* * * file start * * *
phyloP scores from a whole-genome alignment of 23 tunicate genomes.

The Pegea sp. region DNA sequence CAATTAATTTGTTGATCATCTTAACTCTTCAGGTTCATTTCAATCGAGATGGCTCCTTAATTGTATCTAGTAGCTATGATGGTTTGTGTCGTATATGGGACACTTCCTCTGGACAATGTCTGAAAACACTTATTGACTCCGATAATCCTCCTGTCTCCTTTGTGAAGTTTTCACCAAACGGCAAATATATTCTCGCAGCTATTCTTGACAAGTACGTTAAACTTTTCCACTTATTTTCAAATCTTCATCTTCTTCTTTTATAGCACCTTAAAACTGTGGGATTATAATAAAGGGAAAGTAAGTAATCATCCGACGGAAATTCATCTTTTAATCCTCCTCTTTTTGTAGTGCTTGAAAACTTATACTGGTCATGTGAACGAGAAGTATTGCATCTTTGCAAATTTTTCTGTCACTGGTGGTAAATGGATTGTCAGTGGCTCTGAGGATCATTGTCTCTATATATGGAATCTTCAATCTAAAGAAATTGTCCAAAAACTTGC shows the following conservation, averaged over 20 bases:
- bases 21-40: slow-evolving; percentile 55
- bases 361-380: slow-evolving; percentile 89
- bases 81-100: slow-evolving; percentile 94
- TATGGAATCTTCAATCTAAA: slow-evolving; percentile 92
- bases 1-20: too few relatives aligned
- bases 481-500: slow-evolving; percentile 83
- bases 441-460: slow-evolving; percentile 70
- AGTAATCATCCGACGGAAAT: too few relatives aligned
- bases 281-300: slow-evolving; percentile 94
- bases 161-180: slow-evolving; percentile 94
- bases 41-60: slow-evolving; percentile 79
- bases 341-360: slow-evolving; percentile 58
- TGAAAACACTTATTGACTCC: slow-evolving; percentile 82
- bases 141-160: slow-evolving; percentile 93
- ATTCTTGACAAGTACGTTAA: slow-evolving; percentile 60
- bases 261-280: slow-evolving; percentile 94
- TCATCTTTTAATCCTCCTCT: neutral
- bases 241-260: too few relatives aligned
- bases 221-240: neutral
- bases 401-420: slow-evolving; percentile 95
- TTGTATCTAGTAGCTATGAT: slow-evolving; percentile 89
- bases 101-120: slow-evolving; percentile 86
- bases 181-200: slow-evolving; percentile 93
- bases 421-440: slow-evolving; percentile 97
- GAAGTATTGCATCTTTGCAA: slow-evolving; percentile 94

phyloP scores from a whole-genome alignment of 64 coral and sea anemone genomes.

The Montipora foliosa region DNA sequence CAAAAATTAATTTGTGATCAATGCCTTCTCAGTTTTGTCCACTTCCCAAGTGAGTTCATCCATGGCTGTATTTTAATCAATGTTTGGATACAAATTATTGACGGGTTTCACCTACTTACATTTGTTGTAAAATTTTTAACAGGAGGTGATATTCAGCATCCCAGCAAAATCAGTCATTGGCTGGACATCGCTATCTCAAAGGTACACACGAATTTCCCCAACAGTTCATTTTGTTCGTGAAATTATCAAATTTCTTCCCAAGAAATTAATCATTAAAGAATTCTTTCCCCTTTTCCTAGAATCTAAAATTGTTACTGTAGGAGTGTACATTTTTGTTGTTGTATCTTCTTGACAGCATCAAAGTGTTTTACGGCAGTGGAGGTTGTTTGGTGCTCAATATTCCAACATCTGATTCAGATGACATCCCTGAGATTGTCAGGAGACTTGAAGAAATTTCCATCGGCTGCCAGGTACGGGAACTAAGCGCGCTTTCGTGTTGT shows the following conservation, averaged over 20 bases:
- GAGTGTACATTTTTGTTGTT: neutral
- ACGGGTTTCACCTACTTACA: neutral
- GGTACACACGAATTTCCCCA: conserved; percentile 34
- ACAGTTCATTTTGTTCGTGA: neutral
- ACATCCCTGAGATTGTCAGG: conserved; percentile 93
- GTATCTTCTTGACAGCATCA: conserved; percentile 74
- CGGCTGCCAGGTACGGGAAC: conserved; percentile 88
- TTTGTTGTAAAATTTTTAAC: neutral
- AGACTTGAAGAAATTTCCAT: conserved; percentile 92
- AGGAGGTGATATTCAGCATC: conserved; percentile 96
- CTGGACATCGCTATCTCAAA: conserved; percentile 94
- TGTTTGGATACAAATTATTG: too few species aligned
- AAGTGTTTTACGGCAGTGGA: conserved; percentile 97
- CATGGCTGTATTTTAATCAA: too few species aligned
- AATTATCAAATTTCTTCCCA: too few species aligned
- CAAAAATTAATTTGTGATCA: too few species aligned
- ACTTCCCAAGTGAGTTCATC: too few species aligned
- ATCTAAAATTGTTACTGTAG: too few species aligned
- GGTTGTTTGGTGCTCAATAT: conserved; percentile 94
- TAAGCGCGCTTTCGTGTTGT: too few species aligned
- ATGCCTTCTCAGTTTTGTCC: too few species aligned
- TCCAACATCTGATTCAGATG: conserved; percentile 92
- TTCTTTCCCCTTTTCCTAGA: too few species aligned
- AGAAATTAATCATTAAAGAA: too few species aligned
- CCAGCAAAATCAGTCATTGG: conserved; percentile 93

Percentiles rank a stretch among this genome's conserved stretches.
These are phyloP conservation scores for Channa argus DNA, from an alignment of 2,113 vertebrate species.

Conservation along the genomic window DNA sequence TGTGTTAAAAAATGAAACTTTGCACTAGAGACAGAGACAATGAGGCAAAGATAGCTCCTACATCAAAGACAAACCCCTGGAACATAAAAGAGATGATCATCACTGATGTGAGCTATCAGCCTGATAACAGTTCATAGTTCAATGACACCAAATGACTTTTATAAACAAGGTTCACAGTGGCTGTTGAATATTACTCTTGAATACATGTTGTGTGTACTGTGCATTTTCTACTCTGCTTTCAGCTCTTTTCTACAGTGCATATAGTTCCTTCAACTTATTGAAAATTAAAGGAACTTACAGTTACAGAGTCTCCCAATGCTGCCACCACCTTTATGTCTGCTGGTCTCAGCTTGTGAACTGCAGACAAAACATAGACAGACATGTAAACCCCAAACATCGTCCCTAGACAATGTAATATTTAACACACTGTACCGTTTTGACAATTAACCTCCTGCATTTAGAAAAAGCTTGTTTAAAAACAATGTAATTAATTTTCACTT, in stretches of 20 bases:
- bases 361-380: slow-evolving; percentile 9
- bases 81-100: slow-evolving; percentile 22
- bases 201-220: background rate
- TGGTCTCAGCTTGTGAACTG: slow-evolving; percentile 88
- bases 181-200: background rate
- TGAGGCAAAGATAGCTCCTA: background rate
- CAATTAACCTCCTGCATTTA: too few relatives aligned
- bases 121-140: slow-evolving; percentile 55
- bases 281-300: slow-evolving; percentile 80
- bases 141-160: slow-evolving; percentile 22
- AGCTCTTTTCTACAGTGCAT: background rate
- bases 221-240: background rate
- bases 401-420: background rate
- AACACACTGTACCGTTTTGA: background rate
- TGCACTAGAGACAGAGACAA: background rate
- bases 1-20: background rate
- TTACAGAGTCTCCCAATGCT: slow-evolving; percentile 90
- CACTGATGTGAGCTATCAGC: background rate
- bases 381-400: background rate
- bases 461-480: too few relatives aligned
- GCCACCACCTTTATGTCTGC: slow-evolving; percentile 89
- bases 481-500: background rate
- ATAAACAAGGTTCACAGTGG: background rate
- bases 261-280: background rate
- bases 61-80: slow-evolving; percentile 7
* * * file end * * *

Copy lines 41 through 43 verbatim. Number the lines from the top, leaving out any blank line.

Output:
- TGTTTGGATACAAATTATTG: too few species aligned
- AAGTGTTTTACGGCAGTGGA: conserved; percentile 97
- CATGGCTGTATTTTAATCAA: too few species aligned